Union condemns Newsquest's Christmas cuts
29 November 2019
NUJ members in Cumbria and Darlington have been informed of hefty new cuts to local newspapers owned by Newsquest.
The union and local journalists have unfortunately become accustomed to the company wielding the axe on jobs and quality local journalism just before Christmas.
The editor at the Carlisle News and Star is leaving without replacement and at the Workington and Whitehaven titles the associate editor and content editor are both at risk of redundancy. The editor of the Westmoreland Gazette in Kendal has also been put at risk. The company are now starting a two-week consultation on the redundancies.
The arts and leisure writer at Westmorland Gazette is still engaged in a redundancy consultation with the company and an editorial assistant left the newspaper today.
Journalists working on Carlisle features, and the arts and leisure writer in Kendal have both had their consultations extended for a week until 6 December.
If these job cuts go ahead they will leave only one group editor in Carlisle to edit all the titles in Cumbria. The company have just moved to promote one member of staff to become the deputy group editor. The daily title, The Mail, in Barrow has not had its own dedicated editor for years.
Meanwhile, the union has also been told that as well as losing their IT technician as part of a nationwide cull of 14 jobs altogether, journalists at Darlington were informed that the post of weekly multi-media content manager was being axed, along with a sports editor (production) and a freelance specialist writer. The flagship daily title there is the Northern Echo. The multi-media content manager is responsible for producing much of the weekly Darlington and Stockton Times.
The NUJ Darlington chapel said:
"The chapel has already raised concerns about the level of staffing, workloads and consequences for the health and well-being of members, so the announcement of further redundancies at this time is devastating to all concerned. Five senior reporters have already left the company this year for better jobs. We believe the situation in editorial is at crisis level and would like to see the company address this issue urgently."
Chris Morley, Newsquest NUJ group chapel coordinator, said:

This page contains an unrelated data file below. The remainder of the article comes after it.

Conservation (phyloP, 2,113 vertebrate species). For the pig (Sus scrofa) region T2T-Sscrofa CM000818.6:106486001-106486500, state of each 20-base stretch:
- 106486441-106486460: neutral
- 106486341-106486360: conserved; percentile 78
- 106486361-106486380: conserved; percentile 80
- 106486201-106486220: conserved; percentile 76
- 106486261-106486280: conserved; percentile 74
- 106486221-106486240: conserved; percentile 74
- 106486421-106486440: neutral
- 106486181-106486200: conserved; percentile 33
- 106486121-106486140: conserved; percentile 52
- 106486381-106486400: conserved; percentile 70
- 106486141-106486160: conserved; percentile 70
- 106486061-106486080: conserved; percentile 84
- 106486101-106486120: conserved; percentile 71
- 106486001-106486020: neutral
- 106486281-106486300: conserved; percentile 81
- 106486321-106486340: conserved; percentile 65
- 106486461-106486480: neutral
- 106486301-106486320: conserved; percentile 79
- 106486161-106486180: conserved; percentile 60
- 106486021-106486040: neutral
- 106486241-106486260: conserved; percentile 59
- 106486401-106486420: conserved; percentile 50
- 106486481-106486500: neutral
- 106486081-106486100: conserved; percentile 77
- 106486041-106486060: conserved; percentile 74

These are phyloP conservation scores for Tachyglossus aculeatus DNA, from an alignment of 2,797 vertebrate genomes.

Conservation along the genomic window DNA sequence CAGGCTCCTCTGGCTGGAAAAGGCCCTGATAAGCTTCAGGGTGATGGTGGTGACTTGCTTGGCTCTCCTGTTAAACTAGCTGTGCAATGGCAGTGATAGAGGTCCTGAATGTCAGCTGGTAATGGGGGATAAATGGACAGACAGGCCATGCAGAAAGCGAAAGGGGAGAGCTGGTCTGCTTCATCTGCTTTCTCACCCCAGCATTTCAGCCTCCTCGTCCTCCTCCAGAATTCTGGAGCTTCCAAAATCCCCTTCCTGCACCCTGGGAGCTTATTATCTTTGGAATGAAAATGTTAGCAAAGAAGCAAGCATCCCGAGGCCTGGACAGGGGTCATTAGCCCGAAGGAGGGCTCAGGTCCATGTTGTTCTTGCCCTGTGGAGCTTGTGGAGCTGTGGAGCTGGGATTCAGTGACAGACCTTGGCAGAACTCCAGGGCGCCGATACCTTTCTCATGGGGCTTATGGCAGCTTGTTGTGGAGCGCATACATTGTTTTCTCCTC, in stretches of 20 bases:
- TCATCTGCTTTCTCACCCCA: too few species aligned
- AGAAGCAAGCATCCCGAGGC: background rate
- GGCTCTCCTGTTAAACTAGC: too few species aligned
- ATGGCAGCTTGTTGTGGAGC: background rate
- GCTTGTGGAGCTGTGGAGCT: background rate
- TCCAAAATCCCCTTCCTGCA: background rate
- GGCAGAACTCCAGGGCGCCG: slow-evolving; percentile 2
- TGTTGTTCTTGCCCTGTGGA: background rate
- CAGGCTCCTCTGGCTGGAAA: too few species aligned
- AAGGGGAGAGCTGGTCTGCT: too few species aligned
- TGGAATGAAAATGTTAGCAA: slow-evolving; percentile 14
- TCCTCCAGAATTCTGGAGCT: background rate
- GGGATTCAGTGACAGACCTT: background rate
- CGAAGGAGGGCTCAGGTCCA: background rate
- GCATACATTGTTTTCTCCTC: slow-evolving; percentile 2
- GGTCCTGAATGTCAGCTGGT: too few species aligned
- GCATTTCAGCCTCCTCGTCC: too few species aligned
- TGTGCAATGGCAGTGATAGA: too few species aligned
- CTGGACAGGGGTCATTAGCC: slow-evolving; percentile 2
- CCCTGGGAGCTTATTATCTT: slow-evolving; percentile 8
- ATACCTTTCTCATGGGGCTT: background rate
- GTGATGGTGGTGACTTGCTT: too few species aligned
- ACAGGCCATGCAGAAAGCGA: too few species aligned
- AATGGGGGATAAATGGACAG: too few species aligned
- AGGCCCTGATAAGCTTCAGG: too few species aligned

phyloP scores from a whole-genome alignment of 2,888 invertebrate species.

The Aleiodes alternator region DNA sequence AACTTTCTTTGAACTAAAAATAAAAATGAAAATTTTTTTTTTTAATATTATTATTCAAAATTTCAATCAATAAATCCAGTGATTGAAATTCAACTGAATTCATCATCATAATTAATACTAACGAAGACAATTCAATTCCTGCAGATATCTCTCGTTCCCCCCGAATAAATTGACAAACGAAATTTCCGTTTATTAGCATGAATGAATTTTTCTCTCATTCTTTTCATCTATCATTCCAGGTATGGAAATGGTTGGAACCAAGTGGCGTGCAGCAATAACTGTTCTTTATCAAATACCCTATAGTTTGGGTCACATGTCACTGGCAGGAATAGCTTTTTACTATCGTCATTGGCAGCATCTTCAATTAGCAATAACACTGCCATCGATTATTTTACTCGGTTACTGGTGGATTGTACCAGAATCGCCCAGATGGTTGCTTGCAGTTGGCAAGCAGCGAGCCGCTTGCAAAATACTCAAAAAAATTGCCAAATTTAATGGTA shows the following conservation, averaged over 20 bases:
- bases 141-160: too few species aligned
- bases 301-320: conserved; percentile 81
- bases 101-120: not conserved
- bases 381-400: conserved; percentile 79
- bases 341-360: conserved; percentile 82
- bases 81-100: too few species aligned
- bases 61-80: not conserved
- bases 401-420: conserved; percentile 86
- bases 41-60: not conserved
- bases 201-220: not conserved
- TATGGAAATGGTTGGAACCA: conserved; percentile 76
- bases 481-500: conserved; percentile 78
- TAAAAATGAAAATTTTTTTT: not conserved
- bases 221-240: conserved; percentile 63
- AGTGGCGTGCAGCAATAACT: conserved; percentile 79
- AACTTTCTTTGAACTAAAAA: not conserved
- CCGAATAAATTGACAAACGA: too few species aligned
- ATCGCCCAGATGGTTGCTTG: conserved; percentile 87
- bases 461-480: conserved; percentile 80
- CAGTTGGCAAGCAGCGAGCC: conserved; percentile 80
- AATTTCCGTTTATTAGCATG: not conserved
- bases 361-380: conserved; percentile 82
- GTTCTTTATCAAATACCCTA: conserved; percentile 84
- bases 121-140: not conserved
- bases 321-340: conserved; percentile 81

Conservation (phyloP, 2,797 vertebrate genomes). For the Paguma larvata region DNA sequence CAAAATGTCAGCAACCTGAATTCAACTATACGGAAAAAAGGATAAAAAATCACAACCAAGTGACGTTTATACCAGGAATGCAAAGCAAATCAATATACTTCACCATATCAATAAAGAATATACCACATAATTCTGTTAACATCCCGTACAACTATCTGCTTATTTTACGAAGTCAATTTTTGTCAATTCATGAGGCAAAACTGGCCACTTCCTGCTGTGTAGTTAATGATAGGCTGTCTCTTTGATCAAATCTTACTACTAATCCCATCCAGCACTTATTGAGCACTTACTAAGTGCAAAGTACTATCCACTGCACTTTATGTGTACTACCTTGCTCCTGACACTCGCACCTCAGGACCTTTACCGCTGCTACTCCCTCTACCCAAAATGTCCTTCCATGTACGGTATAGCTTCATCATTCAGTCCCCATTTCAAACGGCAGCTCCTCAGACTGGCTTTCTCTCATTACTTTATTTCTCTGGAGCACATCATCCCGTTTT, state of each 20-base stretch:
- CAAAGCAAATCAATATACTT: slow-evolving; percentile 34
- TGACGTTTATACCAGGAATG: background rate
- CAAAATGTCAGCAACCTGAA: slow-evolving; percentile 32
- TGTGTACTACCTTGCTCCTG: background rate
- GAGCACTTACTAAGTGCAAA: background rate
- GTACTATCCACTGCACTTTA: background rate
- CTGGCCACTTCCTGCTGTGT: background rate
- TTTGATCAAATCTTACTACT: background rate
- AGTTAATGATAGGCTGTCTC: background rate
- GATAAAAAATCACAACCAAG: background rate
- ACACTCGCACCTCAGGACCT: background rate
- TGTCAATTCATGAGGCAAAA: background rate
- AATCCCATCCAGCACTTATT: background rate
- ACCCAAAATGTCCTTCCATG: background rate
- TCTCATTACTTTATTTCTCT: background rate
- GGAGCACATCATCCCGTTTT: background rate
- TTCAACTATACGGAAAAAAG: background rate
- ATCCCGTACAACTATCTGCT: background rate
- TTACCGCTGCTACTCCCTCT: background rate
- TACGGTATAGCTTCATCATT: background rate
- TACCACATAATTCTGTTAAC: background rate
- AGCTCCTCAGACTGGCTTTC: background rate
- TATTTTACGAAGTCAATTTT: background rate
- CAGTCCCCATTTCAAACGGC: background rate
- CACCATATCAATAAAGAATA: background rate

"Yet again, as we approach Christmas as the season of goodwill, the ghost of Scroogequest looms large for journalists within Newsquest. Haunted by low pay and relentless workloads that produce unsafe levels of stress for its journalists, the company is yet again recklessly picking off editorial workers seemingly at will at the hardest possible time to be made redundant.
"Many of the workers being cast aside are crucial to the output of their titles and associated websites and colleagues find it difficult to understand how any semblance of quality can be maintained once they leave. The job losses are most often older, more experienced staff whose local knowledge and invaluable experience are being lost to the detriment of their local communities.
"We challenge Newsquest to show that it is safe to make these cuts and will not pose a risk to the health of those expected to pick up the pieces. We think this is no way to run a company that is reputed to be in pole position to acquire a big rival with all the responsibility that will entail to the state of UK journalism."
There has already been a long list of cuts announced around the country, reported by Hold the Front Page as follows:
Newsquest has confirmed the closure of the Chorley Citizen and also announced cutbacks at centres in Lancashire, Shropshire, Wales, Berkshire and Swindon in addition to those previously announced in Carlisle, Glasgow, Dorset and Hampshire.
The two remaining staff photographers from Newsquest’s North and Mid-Wales titles are believed to be at risk along with the ad design teams currently based at Welshpool, Oswestry and Colwyn Bay.
A feature writer and deputy sports editor are at risk in Swindon, while redundancies, including a staff photographer, have also been proposed in Berkshire.
Three positions are further understood to be at risk at the company’s Lancashire titles which include the Lancashire Telegraph and Bolton News.
The latest cuts come in the wake of a number of other job losses at Newsquest centres in recent weeks.
Earlier this month it was revealed up to seven jobs were set to be lost at the company’s titles in Cumbria, while staff at Glasgow-based newspapers The Herald and Herald on Sunday were told the company may be forced to make compulsory redundancies unless “a number” of journalists volunteered to leave.
National Union of Journalists members working for Newsquest in Glasgow are currently being balloted on possible industrial action over the plans.
Elsewhere, five journalism jobs including an editor role are set to be made redundant as part of cutbacks affecting the Southern Daily Echo, Bournemouth Echo and Dorset Echo.